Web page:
as was done coram ipso rege in the presence of Stephen of Segrave at Woodstock, in a  jury of twenty-four to convict twelve in the county of Berkshire, [a case] between  Geoffry de Mandeville and Adam de Bono Fossato, where the conviction was first  taken at windsor before Engelard de Cygony and his fellows.1 A remedy may sometimes  be secured after a conviction after the manner of a certification, because of the  inadequate examination of the justices in the conviction, as was said above, as where  a jury of twenty-four has spoken ambiguously or obscurely or in different ways. In  that case they may be summoned to certify with respect to the oath they took,  as in any other assise.2 But we must first see how jurors are to be summoned to  certify in assises generally, and then in juries of twenty four to convict [twelve].  The form of writ for summoning jurors in assises to certify is this.
Writ when the assise is summoned to certify.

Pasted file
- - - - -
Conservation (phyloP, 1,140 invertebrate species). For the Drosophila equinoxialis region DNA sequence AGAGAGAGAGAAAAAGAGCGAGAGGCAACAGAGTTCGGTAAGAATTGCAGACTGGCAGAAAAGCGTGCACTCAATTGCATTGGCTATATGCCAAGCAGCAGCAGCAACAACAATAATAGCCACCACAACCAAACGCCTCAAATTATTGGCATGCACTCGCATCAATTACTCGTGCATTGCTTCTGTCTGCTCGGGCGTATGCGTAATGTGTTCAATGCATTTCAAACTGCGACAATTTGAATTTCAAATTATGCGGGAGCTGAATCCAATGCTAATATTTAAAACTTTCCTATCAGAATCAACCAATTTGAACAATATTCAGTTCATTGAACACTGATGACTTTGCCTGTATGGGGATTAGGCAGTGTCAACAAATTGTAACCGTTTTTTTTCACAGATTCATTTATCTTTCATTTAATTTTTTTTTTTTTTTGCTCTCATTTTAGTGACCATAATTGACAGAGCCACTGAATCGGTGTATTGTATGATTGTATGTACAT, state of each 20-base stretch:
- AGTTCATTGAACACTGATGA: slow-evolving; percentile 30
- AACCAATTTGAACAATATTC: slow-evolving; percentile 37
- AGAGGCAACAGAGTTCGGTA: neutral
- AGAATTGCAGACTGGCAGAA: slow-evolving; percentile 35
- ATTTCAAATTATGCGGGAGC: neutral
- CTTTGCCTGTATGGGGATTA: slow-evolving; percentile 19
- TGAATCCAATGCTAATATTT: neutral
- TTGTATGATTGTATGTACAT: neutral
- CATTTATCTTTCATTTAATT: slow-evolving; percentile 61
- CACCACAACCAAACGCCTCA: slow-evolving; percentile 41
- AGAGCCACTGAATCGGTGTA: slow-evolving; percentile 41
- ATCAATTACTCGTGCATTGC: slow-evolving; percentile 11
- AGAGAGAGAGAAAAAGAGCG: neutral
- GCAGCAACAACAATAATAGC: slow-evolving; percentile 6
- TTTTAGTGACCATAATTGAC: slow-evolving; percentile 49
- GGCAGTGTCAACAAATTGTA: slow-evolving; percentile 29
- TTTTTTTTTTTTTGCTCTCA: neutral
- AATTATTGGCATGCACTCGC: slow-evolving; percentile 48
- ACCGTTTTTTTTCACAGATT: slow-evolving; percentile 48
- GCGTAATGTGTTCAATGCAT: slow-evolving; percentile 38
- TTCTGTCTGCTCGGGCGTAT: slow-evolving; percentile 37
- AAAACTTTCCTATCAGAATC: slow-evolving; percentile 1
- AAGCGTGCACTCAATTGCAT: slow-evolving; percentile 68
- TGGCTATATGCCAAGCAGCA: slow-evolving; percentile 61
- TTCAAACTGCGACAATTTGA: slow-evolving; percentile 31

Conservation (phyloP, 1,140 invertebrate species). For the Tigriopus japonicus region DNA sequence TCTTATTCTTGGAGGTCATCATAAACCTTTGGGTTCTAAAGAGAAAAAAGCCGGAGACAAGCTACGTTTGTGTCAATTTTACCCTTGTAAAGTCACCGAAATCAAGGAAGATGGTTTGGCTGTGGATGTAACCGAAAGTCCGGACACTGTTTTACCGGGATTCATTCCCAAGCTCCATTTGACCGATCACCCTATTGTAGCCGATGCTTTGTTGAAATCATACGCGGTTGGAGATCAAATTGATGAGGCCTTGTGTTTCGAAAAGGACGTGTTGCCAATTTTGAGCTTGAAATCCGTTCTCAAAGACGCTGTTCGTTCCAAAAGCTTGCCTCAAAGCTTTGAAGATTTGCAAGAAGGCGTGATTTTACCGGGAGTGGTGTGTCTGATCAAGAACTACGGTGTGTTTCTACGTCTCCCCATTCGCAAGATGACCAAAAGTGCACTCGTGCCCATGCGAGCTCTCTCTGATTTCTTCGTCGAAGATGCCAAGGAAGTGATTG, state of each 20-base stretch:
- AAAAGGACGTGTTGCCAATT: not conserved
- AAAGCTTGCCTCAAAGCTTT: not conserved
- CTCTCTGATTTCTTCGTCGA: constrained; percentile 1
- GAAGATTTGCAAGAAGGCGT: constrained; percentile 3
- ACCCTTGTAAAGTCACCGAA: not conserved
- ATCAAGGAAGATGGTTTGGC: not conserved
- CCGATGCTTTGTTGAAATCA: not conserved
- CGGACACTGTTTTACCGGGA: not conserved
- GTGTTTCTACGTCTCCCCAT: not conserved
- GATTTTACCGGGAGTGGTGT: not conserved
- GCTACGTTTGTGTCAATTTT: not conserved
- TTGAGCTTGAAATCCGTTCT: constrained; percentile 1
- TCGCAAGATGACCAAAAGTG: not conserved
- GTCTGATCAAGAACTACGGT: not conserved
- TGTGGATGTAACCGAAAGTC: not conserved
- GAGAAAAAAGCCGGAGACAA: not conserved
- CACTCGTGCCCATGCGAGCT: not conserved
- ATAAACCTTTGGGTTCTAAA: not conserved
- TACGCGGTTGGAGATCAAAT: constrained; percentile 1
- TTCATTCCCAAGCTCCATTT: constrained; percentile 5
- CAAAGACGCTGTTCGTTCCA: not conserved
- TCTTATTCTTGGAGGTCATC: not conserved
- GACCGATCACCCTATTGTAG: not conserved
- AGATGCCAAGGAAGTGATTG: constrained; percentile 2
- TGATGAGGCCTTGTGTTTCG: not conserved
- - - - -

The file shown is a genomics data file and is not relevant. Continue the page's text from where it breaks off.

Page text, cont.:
The king to the sheriff, greeting. We order you to have before us or before our  justices etc. the bodies of A., B., C. the recognitors of an assise of novel disseisin  summoned and taken before such justices last itinerant in [your] county between D.  plaintiff, and E, with respect to a tenement in such a vill (or thus: We order you  to inquire diligently into who the recognitors of an assise of novel disseisin etc.  were, that is, where their names are not known to the court, and the whole as  above.) in order to certify our aforesaid justices at Westminster as to the oath they  took (or thus, more fully as to that assise) and in the meantime seize the aforesaid  tenement into our hand and keep it safely until you are ordered otherwise. We also  order you to have before the aforesaid justices etc. the body of such a one to hear the  judgment of our court thereon and also his judgment for his several defaults. And  have there the names of the recognitors and this writ etc. The writ may be drawn in  shorter form. It may be drawn in this same form with respect to all other assises, as  mortdancestor and the others in which a conviction would lie by the twenty-four.  If complaint is made of the action of the justices,3 let the justices first be summoned to  make the record; the recognitors may then be summoned to hear that record. If  they have made several defaults, then to hear their judgment for their several  defaults. And always, before all else, we must see